In the previous post we explored how to streamline your services business with a high-impact, high-leverage model called Cohort-Based Coaching.
This is the same model I’ve used to lead cohorts for entrepreneurs, leadership teams & executives, and virtual cohorts with my wife in the yoga + health & wellness space.
I’ve also helped dozens of clients design, build, test, market, and sell their own Cohort Based-Coaching programs in both the B2C and B2B spaces.
It’s the single best business model I know of for harnessing expertise, creating deep transformation, and escaping the time-for-dollars trap that so many service providers find themselves in.
The bottom line is this:
If you want to run a more fun, efficient, and profitable services business, you may want to consider Cohort-Based Coaching (CBC).
How do you build a Cohort-Based Coaching Program?
If you are interested in following the path of offering Cohort-Based Coaching, I recommend that you do two things:
- Start small
- Create one CBC Program at a time
With those things in mind, here are the steps:
Step 1: Get clear on the mission, objectives, and outcome
I can’t emphasize this enough. Set a clear mission for your CBC. This should describe the reason your CBC must exist.
For my past client, Becki Saltzman, her CBC mission is to “help forward-thinking leadership teams optimize their decision-making process.”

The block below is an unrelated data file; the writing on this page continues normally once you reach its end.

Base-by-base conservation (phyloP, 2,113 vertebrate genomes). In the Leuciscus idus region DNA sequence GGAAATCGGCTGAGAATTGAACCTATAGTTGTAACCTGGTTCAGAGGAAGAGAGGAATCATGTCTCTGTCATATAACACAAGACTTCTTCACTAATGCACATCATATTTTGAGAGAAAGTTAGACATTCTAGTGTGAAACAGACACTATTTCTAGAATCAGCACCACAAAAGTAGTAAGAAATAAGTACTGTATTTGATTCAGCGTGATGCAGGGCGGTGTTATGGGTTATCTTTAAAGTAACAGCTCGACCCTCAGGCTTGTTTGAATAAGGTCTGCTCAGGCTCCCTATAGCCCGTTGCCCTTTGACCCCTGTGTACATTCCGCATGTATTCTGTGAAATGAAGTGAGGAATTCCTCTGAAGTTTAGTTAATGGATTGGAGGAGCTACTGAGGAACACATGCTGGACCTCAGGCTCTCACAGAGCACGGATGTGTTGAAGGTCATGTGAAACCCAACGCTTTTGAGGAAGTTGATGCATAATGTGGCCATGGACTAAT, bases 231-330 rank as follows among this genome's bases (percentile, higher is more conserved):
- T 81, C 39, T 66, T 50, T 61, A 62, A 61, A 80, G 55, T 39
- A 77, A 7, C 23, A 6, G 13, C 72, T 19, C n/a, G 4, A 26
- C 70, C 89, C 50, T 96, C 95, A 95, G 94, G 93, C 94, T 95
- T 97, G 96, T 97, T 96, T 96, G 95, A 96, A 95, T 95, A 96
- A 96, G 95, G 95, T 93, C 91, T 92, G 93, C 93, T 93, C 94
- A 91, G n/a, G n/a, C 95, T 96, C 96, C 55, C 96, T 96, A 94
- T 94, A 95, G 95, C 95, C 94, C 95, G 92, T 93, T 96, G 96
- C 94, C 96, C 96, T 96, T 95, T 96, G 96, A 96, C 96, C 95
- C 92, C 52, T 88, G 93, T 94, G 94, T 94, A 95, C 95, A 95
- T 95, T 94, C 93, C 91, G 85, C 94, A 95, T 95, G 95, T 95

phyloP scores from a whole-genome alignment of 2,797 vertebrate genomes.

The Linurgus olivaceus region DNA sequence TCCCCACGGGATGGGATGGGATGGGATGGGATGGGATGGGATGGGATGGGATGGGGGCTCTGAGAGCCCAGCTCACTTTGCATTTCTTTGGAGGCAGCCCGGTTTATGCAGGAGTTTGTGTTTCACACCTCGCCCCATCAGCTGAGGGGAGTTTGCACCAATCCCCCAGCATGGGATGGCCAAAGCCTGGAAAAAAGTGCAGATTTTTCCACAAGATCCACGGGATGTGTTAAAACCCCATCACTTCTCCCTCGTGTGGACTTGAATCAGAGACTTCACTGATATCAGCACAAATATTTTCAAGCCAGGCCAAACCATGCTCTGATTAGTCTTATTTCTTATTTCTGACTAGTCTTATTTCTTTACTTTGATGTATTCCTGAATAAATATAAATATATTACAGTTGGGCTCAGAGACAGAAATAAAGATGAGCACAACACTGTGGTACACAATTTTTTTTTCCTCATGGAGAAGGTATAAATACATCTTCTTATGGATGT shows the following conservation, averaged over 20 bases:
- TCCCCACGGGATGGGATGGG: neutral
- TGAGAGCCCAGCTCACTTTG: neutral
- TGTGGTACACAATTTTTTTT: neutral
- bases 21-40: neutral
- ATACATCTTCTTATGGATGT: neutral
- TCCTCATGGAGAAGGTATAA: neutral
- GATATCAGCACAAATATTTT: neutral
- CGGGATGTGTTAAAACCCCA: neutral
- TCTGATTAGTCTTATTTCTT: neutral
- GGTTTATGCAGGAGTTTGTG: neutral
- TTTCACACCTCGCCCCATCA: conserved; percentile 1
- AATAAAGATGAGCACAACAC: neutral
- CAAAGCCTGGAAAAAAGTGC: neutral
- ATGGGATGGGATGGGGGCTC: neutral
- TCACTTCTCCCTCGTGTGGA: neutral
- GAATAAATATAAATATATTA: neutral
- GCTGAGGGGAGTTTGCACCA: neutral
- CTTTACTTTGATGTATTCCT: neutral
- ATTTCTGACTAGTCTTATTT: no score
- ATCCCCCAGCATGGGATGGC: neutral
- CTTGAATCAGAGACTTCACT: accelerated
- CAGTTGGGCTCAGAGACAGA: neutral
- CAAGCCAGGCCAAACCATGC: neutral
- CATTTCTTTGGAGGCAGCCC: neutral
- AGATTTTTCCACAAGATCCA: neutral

Next, you’ll want to state the objectives that your CBC will accomplish.
To stick with our friend Becki, one of the objectives for her High Stakes Decision-Making CBC is to “confidently and wisely make ANY high-stakes decision.”
Finally, you’ll want to state the clear outcome or promise for your CBC.
For Becki, the outcome of her High Stakes Decision Making CBC is to “give you and your team a reliable framework that can be deployed across the entire organization to inspire critical thinking, ask better questions, and make the best decisions.”
Step 2: Document your process
You may be so close to the way that you coach or teach mindfulness or give financial advice or help someone write the first draft of their book that you don’t realize all that’s involved.
If you are comfortable writing, you can imagine someone in front of you asking “If you were working with a new client, what is the first thing you would do? Then the next? Then the next?”
If writing is hard, try talking it out on video or audio, then having it transcribed.
Step 3: Create your framework
Once you’ve laid out the design of your CBC program, now you want to group your process into stages or steps.
Most CBC programs work best with 3-5 phases or steps so that they don’t become overwhelming.
Referring back to Becki’s High Stakes Decision-Making CBC, she brings her clients through the following five-step process: